Jupiter in Libra – Manners ‘Round the World

A few days ago, I worked with a client in Africa.  She emailed me today because she realized she did not thank me for the consultation. I’m glad she did this. It’s prompted me to write this post, which I’ve intended to write since Jupiter went into Libra.

Two years ago, I moved to the American South. Southerners are known for their good manners and their reputation is well deserved. I was raised…um…poorly.  Having Mars and Mercury in Libra, I have always aspired to have manners.  I’ve been at this since I was a ten-year-old child, reading Emily Post that I got from the library. I can’t say that I ever succeeded. I have improved my manners, but that’s different from having good manners.

I moved to the South from Colorado. I lived there for more than twenty years, having come from Arizona.  People in Arizona tend to be warm. Seriously. They’re warm and they’re casual. People in Colorado are cold and casual.  I never figured out why, but manners are definitely not a focus there.

When I moved here, I knew it was going to be ‘Sir” and “Ma’am” all the time. If you don’t grow up using these titles, they sound awkward when they leave your mouth.  Again, with time and practice, I’ve improved.  But here’s the interesting thing I wanted to write about:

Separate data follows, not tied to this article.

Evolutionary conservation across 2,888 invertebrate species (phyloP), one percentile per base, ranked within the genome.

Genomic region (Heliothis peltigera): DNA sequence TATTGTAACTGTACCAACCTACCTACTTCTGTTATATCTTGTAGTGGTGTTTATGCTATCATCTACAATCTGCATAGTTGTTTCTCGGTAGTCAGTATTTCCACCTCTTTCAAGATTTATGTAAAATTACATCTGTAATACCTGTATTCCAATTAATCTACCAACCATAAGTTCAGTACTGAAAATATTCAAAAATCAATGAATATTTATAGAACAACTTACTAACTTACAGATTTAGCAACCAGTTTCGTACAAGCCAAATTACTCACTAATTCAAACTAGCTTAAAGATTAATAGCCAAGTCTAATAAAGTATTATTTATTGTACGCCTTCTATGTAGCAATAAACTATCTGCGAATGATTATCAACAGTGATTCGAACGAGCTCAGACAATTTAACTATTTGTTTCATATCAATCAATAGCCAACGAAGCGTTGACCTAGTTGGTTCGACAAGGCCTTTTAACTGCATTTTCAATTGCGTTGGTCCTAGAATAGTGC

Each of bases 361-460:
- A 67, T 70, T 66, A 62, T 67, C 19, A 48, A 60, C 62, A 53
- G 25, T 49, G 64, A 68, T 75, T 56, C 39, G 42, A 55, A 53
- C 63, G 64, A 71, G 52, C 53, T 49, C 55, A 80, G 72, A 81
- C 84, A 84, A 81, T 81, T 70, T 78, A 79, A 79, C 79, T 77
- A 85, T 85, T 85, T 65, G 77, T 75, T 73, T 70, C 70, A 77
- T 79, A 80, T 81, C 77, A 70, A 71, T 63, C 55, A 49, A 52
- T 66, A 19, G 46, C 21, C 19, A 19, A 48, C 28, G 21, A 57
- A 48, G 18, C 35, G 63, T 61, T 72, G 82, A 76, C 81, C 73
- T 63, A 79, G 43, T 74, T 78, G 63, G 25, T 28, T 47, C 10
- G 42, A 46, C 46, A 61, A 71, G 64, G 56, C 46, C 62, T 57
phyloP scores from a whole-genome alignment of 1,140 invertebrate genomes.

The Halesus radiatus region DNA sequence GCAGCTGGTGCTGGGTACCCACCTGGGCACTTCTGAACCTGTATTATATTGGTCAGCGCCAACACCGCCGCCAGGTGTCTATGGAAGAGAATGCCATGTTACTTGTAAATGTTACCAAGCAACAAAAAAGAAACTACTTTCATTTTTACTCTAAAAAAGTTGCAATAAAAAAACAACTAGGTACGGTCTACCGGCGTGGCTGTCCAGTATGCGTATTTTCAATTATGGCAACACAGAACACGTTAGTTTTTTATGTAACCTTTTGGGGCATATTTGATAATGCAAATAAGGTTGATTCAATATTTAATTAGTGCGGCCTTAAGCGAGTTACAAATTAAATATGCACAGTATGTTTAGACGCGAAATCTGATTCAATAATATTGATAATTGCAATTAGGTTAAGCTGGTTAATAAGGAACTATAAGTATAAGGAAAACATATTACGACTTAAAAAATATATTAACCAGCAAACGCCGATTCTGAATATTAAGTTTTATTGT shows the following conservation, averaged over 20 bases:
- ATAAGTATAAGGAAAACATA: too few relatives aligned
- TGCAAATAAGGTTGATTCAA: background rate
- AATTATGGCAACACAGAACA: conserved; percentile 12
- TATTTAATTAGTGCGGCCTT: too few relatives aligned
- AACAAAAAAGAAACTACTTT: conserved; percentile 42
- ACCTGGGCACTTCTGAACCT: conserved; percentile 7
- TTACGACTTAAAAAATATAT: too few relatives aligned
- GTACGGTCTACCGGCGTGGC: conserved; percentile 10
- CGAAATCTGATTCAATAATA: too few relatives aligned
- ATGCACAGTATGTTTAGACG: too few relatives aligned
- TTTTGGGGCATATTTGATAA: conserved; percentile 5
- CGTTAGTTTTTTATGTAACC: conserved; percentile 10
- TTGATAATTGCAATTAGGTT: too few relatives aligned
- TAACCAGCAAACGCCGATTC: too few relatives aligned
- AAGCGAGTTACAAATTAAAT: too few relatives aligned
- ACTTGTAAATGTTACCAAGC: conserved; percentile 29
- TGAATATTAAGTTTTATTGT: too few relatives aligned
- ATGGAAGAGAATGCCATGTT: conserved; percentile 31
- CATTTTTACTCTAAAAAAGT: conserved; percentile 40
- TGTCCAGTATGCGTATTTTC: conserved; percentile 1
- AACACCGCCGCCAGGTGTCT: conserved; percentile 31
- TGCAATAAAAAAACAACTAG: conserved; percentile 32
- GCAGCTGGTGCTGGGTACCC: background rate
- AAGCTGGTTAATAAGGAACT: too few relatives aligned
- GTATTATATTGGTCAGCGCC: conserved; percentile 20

I was talking about this with a friend some months ago. She lives in region that does not use formal terms. She said if you were to call someone, “ma’am” in her city, they’d probably look at you as if you had three heads and they may even correct you.  I knew exactly what she meant!  I’ve seen this reaction before. But check this out…

In practicing my Southern style manners, I wanted to speed progress (Mars in Libra), so I started to call people “ma’am” and “sir” when calling for service. I’m talking about national stuff. T-Mobile.  Home Depot customer service. I had no idea where the person I was talking to might be located. But I’ll tell you something. It sure made a difference in how I was treated.  It was amaaaaazing.